The debt is rising faster as the cash-strapped government seeks to plug holes in its budget and finance various infrastructure projects, including construction of the standard gauge railways.
The debt, currently stands at over 28.4 billion dollars, most of which is domestic, and is 54 percent of the Gross Domestic Product (GDP), up from 52.8 percent in June, a new debt report show on Monday.
The Central Bank of Kenya report indicated that the debt has been rising by up to 618 million dollars in a month due to the intensified borrowing.
For instance, between June and July, the figures showed that East African nation borrowed 617 million dollars.
The increased borrowing was further exacerbated by the weakening of the shilling making the country to push up its interest rates on government securities to mop up excess liquidity in the market.
Through the government securities, Treasury has been borrowing up to 190 million dollars in a week to prop up the shilling.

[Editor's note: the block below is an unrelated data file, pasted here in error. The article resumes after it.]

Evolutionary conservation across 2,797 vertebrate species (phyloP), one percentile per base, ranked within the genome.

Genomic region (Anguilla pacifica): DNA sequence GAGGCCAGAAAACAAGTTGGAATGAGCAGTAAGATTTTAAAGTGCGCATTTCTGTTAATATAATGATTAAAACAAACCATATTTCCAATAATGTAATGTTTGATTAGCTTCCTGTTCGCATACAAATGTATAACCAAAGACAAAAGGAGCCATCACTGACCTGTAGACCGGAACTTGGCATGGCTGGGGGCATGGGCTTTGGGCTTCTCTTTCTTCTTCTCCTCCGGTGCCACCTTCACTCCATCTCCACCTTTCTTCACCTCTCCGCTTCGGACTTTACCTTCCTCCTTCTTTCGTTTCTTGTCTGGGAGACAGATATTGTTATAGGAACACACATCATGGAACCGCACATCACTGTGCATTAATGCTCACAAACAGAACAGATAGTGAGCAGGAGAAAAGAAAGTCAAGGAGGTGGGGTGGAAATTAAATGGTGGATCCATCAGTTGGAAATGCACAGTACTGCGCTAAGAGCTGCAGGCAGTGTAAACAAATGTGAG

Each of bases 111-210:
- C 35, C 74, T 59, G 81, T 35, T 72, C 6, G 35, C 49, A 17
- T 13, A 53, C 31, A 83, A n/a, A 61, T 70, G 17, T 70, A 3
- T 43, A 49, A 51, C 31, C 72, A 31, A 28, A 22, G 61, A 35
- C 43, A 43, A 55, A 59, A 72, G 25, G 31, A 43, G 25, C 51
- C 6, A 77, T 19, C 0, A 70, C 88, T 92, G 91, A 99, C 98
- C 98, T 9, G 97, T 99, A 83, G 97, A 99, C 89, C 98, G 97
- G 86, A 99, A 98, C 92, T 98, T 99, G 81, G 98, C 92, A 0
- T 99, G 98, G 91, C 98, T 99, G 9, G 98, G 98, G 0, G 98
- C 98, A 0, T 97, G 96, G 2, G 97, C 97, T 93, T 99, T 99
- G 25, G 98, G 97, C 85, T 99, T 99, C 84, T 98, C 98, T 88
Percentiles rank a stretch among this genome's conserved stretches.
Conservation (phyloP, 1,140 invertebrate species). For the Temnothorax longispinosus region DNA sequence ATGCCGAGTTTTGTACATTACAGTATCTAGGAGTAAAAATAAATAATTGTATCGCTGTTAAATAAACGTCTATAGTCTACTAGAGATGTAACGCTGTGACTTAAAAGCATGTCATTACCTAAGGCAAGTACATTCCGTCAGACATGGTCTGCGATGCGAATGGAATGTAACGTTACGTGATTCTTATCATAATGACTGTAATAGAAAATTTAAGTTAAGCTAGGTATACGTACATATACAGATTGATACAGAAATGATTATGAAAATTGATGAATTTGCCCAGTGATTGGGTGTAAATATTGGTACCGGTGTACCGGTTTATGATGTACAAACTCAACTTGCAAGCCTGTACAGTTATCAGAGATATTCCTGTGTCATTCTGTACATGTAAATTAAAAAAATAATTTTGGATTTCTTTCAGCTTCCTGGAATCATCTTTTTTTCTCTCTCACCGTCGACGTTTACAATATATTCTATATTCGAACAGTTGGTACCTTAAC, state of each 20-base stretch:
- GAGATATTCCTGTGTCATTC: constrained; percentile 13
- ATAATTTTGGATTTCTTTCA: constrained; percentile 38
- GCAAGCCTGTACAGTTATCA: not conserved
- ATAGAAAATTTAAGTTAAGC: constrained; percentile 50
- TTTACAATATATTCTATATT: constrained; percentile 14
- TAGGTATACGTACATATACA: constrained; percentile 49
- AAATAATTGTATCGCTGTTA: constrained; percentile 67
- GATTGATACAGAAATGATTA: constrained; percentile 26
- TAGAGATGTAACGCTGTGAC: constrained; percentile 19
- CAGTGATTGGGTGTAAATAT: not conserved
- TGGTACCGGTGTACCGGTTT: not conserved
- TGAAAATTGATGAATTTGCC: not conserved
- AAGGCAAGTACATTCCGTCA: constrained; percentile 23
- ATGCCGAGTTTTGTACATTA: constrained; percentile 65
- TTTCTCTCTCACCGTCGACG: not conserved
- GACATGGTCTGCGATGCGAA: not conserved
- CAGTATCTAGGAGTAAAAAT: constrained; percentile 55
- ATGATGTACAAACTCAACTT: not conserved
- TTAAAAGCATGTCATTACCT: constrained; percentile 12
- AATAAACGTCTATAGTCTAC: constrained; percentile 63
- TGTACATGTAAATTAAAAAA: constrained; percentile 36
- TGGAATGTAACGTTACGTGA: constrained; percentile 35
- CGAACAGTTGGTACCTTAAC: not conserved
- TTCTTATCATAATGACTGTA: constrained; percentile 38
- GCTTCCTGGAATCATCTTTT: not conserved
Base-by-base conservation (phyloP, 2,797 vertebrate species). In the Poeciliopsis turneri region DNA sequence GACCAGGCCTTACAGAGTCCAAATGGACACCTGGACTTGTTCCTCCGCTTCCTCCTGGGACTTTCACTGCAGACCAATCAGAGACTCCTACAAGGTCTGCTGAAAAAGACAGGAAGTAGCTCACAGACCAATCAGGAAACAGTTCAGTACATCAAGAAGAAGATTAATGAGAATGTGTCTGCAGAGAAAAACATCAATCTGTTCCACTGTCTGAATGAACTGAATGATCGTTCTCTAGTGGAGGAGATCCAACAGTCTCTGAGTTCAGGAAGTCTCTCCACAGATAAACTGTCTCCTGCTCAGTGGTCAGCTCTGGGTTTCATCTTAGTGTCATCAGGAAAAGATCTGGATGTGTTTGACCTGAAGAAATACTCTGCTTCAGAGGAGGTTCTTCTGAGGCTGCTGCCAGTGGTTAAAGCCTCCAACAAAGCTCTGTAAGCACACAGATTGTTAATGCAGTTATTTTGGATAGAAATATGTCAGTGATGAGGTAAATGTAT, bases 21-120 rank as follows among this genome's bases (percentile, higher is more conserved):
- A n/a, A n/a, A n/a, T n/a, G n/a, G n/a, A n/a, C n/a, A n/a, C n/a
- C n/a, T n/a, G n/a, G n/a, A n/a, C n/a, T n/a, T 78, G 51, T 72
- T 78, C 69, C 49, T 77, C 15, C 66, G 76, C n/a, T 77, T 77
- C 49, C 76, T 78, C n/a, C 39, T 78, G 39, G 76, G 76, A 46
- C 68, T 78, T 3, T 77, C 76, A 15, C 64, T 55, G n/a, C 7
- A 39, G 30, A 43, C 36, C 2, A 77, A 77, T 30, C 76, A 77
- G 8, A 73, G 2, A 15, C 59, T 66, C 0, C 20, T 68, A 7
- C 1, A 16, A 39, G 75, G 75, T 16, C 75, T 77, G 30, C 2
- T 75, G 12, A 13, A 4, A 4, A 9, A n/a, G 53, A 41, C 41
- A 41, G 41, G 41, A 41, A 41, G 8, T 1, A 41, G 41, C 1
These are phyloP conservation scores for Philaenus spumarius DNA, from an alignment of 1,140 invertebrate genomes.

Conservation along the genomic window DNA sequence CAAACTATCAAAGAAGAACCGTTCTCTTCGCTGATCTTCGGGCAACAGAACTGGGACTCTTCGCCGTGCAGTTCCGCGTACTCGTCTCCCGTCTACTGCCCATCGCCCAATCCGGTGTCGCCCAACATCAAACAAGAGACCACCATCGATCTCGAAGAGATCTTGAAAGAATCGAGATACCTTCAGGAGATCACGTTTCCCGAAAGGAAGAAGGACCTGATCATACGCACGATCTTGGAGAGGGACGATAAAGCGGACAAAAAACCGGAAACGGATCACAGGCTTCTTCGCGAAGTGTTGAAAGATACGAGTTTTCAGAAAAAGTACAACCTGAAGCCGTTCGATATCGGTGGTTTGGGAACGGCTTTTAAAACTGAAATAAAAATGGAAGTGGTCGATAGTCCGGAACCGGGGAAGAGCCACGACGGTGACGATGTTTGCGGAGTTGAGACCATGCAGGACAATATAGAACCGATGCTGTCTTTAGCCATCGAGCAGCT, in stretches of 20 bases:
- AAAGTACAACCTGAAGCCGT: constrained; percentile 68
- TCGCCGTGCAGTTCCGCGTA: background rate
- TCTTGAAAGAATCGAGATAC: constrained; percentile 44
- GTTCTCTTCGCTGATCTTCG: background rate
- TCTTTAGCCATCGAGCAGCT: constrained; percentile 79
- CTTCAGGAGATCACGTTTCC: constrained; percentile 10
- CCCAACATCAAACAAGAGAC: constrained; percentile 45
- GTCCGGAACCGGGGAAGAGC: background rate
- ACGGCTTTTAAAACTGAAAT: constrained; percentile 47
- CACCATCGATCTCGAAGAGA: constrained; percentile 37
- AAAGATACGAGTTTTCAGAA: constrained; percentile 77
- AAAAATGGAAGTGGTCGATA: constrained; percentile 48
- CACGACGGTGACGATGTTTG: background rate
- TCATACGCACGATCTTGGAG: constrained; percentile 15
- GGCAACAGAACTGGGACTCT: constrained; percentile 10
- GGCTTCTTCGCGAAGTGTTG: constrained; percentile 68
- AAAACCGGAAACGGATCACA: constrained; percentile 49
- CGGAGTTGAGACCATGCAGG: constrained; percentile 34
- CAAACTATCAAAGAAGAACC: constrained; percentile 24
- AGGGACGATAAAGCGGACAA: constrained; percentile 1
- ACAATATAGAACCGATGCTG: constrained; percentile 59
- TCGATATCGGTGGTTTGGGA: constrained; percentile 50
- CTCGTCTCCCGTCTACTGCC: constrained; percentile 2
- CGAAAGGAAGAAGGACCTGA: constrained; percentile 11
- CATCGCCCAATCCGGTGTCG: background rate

The move has, however, helped widen the public debt, with domestic debt accelerating faster to about 16 billion dollars. Kenya’s domestic debt has been on the rise since last year, closing 2014 at 14.5 billion dollars.
“The average length of maturity of existing domestic debt remains at 5 years and 2 months, which was similar to average time to maturity reported in June,” said the CBK.
External debt has also accelerated, with the government late last month borrowing a syndicated loan of over 588 million dollars when it ran out of cash.
The money, according to Treasury, would go to finance projects in roads, energy, agriculture and water sectors.
External debt to GDP ratio stands at 28 percent from 26.3 percent in June while domestic debt to GDP ratio at 27 percent, according to the CBK.
“The growth in external debt during this period was attributed to disbursements from Exim Bank China, concessional loan from International Development Association (IDA) and exchange rate revaluation,” said the CBK.
China has beaten Japan and Western nations to become Kenya’s top bilateral lender. In March for instance, the Asian nation lend Kenya 2.2 billion dollars. Japan comes second and France third.
Official debt to multilateral and bilateral lenders account for 79.3 percent of total public and publicly guaranteed external debt.
“The proportion of external debt denominated in the US dollar and Japanese Yen has increased from 56.2 percent and 9.3 percent in June to 56.8 percent and 9.4 percent, respectively,” said the CBK.
“While that denominated in the Euro and Yuan declined from 24.2 percent and 4.4 percent in June to 23.6 percent and 4.3 percent, respectively,” it said. Enditem